How to Deal with Your Harshest Critics – DP Mavia

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I have just published a book and the excitement of having it distributed is great. This has been a long awaited process finally bearing fruit and lending itself to public consumption. Good reviews have trickled in so far and those, they can be quite elating. But with equal measure remarks have followed that have ranged from harsh and sometimes disheartening. Critics are present, alive and kicking well. In the midst of making art we get aimed at both pleasantly and unpleasantly sometimes with deep sour distaste. If this sounds familiar I have some picks on how to deal with this necessary landmark in the creative process.

Know Your Art

It is a requirement in the making of art that we are familiar not just with our artistic process but also our expected vision of art. Our audience always receives the tail end of our efforts but in their assessment of our art they may not include the journey to production of that art. There are as many eyes as there are opinions of your art. Each piece of art made carries with it a miniature vision and expected end. So you must know your art. What was the idea, where is it leading to, what is needed for you to bring it out, have you succeeded in doing so? These parameters drive us to artistic honesty. A well-carried craftsman knows deep inside that he cannot countenance his own lies.  Knowing your art paces you and makes you reckon that the critiqued piece is only a step in the large body of works.

Do Your Art

Art must be made for critique to be passed. The crafts man precedes the craftsman. We may even portend that, some critics who have honed and laid claim to their profession, as a form of art, have been caricatured by the craftsman they have studied most. You must not pull back. Every art made is every justified improvement. No one plans for a masterpiece but brave, progressive craftsmen, who have a cultured determined work ethic, make masterpieces. You must show up because the Craftsman and Critic are personalities that are joined to the hip both to the profit of the other. But the one must come first. Art must come first. You do not do art in anticipation of the critic; you do art as evidence that you are alive. As the craftsman encases life in his art, so he also leases the same to the critic. The craftsman surely does birth the critic thus the craftsman must do his art.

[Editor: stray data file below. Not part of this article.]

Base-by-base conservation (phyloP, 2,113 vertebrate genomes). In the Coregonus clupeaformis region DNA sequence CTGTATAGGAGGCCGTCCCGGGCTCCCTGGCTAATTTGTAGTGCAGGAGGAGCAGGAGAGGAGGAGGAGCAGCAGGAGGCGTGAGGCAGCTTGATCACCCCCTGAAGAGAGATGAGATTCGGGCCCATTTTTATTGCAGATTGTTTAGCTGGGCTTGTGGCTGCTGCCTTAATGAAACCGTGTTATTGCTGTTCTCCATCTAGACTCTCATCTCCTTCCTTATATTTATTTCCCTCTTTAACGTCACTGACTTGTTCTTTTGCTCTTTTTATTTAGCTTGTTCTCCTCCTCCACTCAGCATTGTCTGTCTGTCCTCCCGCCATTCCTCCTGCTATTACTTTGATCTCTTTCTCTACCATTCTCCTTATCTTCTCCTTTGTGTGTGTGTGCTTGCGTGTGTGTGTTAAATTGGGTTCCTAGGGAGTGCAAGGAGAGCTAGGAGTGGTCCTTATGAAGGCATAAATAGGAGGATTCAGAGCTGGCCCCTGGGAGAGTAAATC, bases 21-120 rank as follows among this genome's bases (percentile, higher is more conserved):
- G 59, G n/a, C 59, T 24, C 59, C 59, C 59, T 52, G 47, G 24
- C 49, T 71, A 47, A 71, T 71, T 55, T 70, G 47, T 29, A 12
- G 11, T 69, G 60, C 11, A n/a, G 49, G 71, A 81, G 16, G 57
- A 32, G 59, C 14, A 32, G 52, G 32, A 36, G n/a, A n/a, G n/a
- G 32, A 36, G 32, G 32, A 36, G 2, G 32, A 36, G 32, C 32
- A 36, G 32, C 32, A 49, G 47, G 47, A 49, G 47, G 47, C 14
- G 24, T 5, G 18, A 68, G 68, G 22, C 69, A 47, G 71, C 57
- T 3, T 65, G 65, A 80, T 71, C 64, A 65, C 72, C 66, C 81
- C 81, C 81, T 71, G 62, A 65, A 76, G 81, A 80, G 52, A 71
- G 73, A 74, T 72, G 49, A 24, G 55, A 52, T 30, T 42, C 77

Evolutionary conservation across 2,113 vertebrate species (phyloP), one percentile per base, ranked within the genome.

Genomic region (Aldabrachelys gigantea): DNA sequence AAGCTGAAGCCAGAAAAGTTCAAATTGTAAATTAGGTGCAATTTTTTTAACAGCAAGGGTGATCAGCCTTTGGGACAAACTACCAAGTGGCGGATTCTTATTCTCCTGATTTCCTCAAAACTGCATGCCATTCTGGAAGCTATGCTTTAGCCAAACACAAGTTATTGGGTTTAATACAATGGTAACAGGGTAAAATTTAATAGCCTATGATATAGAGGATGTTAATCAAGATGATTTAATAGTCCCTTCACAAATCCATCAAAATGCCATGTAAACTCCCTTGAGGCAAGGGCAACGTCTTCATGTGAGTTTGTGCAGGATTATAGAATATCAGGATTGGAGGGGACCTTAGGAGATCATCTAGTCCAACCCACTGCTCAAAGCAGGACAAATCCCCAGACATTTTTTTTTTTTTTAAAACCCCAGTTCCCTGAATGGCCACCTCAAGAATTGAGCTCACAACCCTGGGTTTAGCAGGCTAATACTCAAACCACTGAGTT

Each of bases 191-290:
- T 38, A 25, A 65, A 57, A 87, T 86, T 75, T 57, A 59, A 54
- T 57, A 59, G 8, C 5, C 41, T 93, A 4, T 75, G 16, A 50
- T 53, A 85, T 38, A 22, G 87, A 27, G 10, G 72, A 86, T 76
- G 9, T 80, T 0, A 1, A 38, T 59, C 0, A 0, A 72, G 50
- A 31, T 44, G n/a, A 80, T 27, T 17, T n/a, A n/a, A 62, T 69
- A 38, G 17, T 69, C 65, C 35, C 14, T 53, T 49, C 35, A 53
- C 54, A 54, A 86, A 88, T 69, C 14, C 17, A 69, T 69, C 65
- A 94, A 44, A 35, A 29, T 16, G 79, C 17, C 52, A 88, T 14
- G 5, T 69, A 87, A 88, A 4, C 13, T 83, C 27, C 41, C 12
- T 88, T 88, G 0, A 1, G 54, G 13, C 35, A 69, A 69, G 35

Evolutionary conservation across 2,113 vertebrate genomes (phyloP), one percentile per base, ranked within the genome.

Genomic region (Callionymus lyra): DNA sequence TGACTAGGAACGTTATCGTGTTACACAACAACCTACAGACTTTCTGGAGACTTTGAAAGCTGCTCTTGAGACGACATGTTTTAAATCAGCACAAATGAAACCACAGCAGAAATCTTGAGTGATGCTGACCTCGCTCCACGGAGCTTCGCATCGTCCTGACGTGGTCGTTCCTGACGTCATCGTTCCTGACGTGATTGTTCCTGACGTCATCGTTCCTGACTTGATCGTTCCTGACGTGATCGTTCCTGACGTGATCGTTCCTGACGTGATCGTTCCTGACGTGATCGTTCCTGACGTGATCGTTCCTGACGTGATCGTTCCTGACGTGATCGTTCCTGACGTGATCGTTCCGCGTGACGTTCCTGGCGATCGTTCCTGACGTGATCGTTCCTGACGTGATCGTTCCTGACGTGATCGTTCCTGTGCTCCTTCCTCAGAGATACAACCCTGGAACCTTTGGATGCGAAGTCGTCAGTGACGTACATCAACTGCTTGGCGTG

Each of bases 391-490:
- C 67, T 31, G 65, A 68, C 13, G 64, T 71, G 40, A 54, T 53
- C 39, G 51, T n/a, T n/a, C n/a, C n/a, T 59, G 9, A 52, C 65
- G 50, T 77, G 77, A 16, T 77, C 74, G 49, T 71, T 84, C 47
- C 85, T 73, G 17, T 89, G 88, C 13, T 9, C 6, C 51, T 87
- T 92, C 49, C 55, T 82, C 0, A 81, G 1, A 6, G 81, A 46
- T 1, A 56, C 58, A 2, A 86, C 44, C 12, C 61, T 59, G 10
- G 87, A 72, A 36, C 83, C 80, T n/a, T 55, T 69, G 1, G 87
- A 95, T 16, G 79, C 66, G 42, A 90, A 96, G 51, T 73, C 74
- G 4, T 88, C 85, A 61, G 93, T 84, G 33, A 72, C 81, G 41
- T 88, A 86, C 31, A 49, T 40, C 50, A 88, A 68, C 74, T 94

Pleasing is a Choice

Every artist eventually does get an audience. The critic is part of the few that places some pinned attention to the work of art, a bit more than the general audience. The critic could easily become a voice. What voice the critic becomes, is entirely at the mercy of the craftsman. There is a sense in which we view the critic as the surgeon and the artist as the patient. This analogy makes the critic the expert and the craftsman the ailing. This is not an accurate assessment. The necessity of the eye of the critic should be shouldered by sensitivity and sobriety. The emotion that art carries is not irrational it can be weighed and judged with both mind and heart. The artist must decide and make a choice which voice to host. The artist must not lease his artistic soul to be the echo chamber of marketplace voices. He must learn how to filter. He must not make art to please the critic. He must make art because it is the right thing to do. Eventually his art becomes an invitation to the critic to lend an eye. But the eye of the critic however important must never be the cornerstone of making art.

Listening is a Choice

Sometimes a critic comes by who cares. A critic who may be harsh but deep down loving one. A critic may be the patron of purpose and if more, a midwife of sorts. We may not all have mentors but some mentors come adorned as critics. When we make art we me often be overtaken by the zeal of making. We may throw ourselves over the head and be baptized with making and may not have space to snorkel out for fresh air. The critic thus must move in and highlight the chocking that shows up in our art that we may have overlooked. A proper critic anticipates us. He not only reads the art but reads the artist too. He paces around us and listens to what we may harbor that is not apparent. He ties his view of our wholesome selves to the art we are producing. When we encounter such a critic, who for anything else have our process in mind we must then listen. But listening is a Choice. It may just be a Choice to Grow.

Create More

One of the ways to foster a relationship with our audience is to create and create more. Unless there is a unique eye given to our art, it is very difficult to judge a craftsman from one piece of art. The artist owes it to the audience and himself to create numerous works of art. This is because a body of works soon begins to bud a narrative. A story begins to be told. It is in the story around the artist and his works that we begin to have an eye to judge. Creating is brave. Bringing out art is audacious. Even a shy or introverted artist is justified by what they make. Making is living and living is interacting, making and living foster community and diversity. We must create more in order to allow others to participate in our art substantively. A critic needs to study the trail of your footprints to have a hint of your artistic journey. Invite them through the breadcrumbs of your works. Lure them to your broader vision, because this broad vision is your first real context to be judged fairly. Create and Create More.

 

 

 

 

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Last modified: February 6, 2018